Sunday, November 18, 2007

Boyhood stories

Over at Back in the Day gawilli is posting about childhood stories. It set me to thinking about some of my own childhood stories. They might be described as legends but, most likely they are just lies told by old men in front of impressionable boys.

I grew up hunting in the Saline River bottoms of south central Arkansas. Bob and Nelly lived some ten miles off the nearest gravel road smack in the center of the bottoms. Their house sat on stumps that were at least five feet tall. It was a two room shack with screend porches stretching the length of both sides. Bob raised hogs sort of free range style -the hogs wandered through the bottoms and Bob had "corrals" in various spot that he would use to butcher them. Nelly raised turkeys. I would crawl under the house in play in the sandy dirt -watching for snake and being careful that not turkey scratched just as Miss Nelly warned me.

The land was owned by Paul Finkbiner of the Capital Pride meat packing company. Bob and Nelly lived there in exchange for hosting Paul's deer hunting club of which my dad was a member. We went to Bob and Nelly's most weekends. Sometimes we had to hike in because the road was too muddy to pass without four wheel drive.

Of the childhood stories to tell many of them blend together. There was the "legend" of injun joe who wander off into the bottoms and never came back. Most likely he died in the bottoms from too many mosquito bites and exposure. But as a kid hunting in those bottoms alone I always wondered if I would come across him.

There was also a tale my dad and the hunters loved to tell about 'coon huntin. Bob and Paul and Auto, his brother along with Ed Salter and my dad were out 'coon huntin one night. They hunted with a dog that had run off and left them in the dark. They wondered around aimlessly trying to find their way. Finally, Paul or at least I think it was him, claimed they wuz walkin in circles.....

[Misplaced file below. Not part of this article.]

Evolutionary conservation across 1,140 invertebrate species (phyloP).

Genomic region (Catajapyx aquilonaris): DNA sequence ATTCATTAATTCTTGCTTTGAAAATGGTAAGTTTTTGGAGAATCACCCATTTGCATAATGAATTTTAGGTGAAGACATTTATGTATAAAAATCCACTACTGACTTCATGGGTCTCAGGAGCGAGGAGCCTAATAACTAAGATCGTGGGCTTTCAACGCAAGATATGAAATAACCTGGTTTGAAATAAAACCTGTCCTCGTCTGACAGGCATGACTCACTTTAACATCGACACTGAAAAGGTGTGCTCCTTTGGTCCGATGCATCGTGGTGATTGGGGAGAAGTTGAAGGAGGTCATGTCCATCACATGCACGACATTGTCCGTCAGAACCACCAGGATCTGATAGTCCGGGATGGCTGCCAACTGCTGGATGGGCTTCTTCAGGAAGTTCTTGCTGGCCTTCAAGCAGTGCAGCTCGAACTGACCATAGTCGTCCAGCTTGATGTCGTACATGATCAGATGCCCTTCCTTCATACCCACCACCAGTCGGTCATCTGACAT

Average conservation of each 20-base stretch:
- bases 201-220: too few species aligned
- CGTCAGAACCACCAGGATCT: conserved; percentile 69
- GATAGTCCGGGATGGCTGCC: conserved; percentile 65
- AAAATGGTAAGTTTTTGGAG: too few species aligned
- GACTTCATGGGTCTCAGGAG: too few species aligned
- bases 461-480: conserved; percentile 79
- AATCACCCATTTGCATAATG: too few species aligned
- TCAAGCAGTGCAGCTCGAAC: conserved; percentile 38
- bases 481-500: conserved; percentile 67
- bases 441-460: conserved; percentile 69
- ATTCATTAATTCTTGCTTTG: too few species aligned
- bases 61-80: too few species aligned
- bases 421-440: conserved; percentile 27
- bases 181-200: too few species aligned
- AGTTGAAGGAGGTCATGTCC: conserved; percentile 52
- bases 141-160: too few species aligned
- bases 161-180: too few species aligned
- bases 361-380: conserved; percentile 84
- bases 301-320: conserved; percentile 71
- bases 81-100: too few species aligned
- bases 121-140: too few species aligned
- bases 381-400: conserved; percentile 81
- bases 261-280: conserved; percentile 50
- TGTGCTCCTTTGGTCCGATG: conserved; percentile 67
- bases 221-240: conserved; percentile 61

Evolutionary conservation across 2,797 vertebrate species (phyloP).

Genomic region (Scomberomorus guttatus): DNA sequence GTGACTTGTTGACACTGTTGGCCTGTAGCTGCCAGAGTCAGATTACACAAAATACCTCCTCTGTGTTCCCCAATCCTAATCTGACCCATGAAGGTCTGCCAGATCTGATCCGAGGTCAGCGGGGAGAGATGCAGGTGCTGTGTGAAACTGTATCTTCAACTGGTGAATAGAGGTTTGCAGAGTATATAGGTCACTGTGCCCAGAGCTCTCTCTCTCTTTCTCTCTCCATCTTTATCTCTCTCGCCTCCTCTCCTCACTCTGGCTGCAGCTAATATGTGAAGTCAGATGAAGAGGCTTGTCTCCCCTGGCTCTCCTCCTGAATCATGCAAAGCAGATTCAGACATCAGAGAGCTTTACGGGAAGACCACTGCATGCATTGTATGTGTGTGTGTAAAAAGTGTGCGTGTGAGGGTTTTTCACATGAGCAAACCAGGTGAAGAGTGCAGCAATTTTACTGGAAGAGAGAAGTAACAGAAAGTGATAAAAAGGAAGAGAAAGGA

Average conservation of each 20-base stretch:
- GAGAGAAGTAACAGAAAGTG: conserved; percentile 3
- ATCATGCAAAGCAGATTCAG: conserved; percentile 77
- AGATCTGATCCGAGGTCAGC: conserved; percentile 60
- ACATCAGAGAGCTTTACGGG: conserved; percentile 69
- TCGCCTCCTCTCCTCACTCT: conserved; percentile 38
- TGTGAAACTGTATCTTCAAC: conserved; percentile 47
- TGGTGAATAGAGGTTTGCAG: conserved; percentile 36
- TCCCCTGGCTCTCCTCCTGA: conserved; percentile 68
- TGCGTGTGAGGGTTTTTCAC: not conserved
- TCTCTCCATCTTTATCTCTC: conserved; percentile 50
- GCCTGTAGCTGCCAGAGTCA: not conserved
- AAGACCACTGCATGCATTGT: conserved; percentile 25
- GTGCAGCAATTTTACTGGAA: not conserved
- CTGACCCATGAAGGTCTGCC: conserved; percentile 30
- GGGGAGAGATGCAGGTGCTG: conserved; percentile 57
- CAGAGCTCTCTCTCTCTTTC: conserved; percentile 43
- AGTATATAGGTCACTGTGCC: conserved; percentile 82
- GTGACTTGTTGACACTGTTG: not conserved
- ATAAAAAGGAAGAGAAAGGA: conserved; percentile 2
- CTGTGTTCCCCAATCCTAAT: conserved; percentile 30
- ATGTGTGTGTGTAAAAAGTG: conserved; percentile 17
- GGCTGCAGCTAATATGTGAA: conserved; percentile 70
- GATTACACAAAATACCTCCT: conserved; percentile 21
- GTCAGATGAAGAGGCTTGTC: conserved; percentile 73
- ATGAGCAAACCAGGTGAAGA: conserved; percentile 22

He took his bandana off and laid at a the base of tree. They all proceeded in the direction thay had chosen only to come across Paul's bandana at the base of that tree! Sure enough they had been walking in circles.

Those times were fun. We would always end our hunts at the pipeline which was where the gravel road ended. The pipeline was a cut through the woods where a natural gas line was laid from Louisana (I think). The pipleline was a major benchmark for wondering the bottoms as was the whiteline. The whiteline was were the Union Pacific Paper company had gone through the bottoms painting the trees with white paint. They used that to delineate where they were going to cut trees that would be trucked to the Pinebluff paper mill.

Our hunts end with a ritual. We would all gather in a circle men and boys. We would throw a dollar each in the middle. My dad would take out his dice and we would shoot craps for the pot. The men would pass a bottle of whiskey -Old Taylor to be exact. Each would take a snort and then we would head for home.



Anonymous Anonymous said...

I love it when you tell these stories. More, more!

8:44 PM  
Blogger Molly said...

I enjoy your stories too. Your childhood as an Arkansas country boy sounds so unfamiliar (but interesting) to a northern city girl.

7:19 AM  
Anonymous Anonymous said...

Such great memories. I agree...more please!

11:24 AM  
Blogger daddy d said...

Nice story. It sounds like a great time was had by all.

8:56 PM  

Post a Comment

<< Home